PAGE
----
By Gilda P. Balan, Correspondent
LOS ANGELES – The number of hate crimes in the US rose dramatically in 2021, setting an all-time high of almost 11,000 incidents. So says an FBI annual hate crimes report.
Worst of all, the number could be substantially higher as an unknown number of hate crimes go unreported.
The latest FBI report was released in December of last year and its initial vs final figures for the previous year showed that data gathering could still be improved.
Initially, the number of hate crimes for the previous year was pegged at 7,262, but this was later adjusted to 10,840. That final figure showed a 31 percent increase from the 2020 figure of 8,263.
Brian Levin, director of the Center for the Study of Hate and Extremism at California State University, San Bernardino, said the year-on-year hike in hate crimes was the highest in more than three decades.
Levin told media organization this month that the rise in hate crimes represented “a horrifying new era that we’re in with elevated historic levels across many years.”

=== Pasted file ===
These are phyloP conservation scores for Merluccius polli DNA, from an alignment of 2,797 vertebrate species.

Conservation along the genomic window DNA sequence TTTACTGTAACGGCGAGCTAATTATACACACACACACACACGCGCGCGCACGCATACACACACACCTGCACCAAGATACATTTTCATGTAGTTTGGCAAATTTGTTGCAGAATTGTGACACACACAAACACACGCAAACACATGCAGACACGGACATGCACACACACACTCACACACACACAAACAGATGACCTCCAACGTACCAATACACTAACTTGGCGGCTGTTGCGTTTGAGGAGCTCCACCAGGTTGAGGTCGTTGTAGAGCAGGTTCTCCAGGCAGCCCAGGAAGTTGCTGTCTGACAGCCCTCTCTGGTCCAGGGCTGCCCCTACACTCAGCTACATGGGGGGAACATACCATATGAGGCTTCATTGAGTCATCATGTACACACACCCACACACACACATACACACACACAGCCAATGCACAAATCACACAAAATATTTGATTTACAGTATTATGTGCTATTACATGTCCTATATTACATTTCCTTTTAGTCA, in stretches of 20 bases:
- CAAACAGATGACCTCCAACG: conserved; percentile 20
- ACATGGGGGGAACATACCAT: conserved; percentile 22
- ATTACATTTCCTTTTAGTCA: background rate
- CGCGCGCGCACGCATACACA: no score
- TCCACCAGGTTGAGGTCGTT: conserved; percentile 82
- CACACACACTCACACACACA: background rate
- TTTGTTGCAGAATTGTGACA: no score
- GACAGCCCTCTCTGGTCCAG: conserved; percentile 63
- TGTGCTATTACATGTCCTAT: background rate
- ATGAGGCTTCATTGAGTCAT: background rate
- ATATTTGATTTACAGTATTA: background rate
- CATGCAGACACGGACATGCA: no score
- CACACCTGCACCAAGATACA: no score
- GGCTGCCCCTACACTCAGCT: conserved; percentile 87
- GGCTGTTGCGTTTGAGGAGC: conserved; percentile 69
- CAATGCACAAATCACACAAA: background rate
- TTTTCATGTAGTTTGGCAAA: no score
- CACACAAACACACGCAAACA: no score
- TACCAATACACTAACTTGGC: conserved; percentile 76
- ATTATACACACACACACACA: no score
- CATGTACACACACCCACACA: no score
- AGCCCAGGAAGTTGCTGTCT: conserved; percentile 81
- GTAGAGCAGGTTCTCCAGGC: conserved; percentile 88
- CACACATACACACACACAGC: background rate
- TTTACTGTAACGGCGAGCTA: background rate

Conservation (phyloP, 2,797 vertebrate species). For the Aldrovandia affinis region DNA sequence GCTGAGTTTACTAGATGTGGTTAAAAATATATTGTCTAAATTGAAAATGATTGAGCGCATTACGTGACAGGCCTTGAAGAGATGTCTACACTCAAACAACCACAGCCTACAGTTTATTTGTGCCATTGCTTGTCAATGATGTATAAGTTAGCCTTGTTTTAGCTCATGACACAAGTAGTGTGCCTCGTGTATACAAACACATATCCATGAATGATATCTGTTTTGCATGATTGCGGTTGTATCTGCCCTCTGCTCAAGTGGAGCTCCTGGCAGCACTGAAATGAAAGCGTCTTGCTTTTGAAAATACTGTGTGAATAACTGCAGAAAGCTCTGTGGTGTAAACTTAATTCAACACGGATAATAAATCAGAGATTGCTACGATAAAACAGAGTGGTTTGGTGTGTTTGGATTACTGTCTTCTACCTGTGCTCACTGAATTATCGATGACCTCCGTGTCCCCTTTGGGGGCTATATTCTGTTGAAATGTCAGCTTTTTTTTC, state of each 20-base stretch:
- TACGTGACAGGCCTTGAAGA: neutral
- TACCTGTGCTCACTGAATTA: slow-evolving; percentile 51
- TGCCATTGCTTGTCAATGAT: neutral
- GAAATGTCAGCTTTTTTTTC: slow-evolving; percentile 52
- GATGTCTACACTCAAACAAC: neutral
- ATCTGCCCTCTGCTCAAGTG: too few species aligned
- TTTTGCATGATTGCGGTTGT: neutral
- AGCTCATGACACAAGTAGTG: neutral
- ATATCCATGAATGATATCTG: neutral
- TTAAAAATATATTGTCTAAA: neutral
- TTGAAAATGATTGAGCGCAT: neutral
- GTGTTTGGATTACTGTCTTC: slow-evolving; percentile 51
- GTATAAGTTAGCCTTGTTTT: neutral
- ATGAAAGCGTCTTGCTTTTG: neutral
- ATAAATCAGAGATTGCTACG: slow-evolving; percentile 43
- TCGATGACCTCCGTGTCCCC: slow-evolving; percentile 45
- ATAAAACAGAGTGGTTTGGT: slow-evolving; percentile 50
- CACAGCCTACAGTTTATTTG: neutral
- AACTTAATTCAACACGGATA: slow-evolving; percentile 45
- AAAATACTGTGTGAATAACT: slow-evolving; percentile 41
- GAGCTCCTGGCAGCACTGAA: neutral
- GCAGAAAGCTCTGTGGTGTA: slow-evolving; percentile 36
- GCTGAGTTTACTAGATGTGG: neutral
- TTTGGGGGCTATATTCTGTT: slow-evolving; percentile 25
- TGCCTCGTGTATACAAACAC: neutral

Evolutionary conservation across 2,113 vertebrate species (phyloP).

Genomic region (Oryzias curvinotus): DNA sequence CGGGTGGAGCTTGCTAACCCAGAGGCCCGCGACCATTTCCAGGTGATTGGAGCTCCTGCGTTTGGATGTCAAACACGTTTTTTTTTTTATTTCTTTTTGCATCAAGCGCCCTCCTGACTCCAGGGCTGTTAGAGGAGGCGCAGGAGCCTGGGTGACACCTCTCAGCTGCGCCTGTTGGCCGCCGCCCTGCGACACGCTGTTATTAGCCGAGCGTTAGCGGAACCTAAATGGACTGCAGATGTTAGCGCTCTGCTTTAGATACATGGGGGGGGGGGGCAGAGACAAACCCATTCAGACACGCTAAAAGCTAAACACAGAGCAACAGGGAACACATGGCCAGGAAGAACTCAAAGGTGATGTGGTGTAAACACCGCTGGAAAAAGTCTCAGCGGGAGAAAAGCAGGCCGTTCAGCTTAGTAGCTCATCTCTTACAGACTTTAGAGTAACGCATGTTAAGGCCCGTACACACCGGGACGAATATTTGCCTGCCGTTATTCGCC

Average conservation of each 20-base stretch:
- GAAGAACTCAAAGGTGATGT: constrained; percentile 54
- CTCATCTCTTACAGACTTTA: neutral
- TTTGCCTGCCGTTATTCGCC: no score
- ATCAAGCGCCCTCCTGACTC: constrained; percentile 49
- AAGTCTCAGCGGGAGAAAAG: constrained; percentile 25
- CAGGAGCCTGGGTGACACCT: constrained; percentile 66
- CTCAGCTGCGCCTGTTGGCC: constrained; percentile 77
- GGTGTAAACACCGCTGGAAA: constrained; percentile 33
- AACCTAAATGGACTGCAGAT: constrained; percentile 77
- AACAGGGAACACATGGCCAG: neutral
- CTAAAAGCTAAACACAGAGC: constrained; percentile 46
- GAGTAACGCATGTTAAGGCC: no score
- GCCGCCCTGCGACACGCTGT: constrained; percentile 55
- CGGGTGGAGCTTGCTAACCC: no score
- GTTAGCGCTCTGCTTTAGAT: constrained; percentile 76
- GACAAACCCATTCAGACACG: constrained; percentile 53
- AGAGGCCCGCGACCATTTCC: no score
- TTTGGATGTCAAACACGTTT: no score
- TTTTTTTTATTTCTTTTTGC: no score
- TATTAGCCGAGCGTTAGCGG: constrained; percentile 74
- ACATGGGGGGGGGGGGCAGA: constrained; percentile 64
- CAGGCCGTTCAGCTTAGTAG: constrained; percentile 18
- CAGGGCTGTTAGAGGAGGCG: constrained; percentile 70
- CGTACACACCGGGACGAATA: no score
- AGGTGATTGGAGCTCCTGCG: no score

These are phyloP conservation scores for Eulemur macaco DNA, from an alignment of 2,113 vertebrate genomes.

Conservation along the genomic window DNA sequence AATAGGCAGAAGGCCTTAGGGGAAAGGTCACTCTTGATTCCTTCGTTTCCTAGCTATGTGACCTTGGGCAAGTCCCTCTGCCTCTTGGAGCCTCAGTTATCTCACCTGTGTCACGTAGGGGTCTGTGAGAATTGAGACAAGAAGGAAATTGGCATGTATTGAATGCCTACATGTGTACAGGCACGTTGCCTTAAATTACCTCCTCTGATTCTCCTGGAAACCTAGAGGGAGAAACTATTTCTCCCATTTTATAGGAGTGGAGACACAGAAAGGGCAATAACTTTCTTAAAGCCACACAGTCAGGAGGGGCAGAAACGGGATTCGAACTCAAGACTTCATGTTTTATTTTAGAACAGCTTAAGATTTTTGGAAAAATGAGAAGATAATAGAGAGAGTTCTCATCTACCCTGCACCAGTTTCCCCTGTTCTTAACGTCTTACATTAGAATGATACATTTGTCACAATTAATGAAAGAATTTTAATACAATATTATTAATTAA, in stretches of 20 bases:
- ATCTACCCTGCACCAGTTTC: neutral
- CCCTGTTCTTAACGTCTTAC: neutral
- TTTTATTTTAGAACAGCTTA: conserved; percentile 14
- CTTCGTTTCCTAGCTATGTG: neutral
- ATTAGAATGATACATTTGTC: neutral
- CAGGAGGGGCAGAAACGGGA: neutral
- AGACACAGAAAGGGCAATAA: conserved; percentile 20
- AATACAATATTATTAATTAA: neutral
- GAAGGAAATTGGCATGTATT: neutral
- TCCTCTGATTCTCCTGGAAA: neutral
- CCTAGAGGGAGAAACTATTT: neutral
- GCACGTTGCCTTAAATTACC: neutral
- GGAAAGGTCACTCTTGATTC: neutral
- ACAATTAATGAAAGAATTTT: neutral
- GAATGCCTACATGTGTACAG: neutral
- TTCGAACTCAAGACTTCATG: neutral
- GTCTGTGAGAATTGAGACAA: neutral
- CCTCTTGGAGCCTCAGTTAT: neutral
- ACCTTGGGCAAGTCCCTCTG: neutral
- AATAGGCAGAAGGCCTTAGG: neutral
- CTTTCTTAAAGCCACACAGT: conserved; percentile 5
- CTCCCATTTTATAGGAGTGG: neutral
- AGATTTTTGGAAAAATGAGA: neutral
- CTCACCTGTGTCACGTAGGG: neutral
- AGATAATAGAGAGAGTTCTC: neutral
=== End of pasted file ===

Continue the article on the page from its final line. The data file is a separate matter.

The top five bias categories in the FBI report were anti-Asian, anti-Black, anti-White, anti-gay males, and anti-Jews.
Anti-Asian bias incidents soared by 167 percent, but “there was an explosion of racial hatred across the board,” said Levin.
Hate crime is defined by the FBI as any criminal offense motivated by “the offender’s bias(es) against a race, religion, disability, sexual orientation, ethnicity, gender or gender identity.” The most commonly reported hate crimes in the previous year were intimidation, simple assault and destruction, damage and vandalism.
While the report was issued in December, last year, the FBI admitted that the figures were based on incomplete data. Some 4,000 law enforcement agencies were unable to switch to the Bureau’s new data collection system.
A senior official said they resorted to an “interim measure,” after which data was collected under the old system from some 3,000 agencies.
The increase in reported hate crimes was expected as previously police departments from California, New York, and Chicago took part in the latest report.
Data, however, was submitted on a voluntary basis by police departments, which critics say results in undercounting of hate crimes.
Data for 2022 is not expected to be released until the early part of 2024. More “honest” figures will almost certainly indicate that hate crimes against Asian-Americans and other groups have not abated.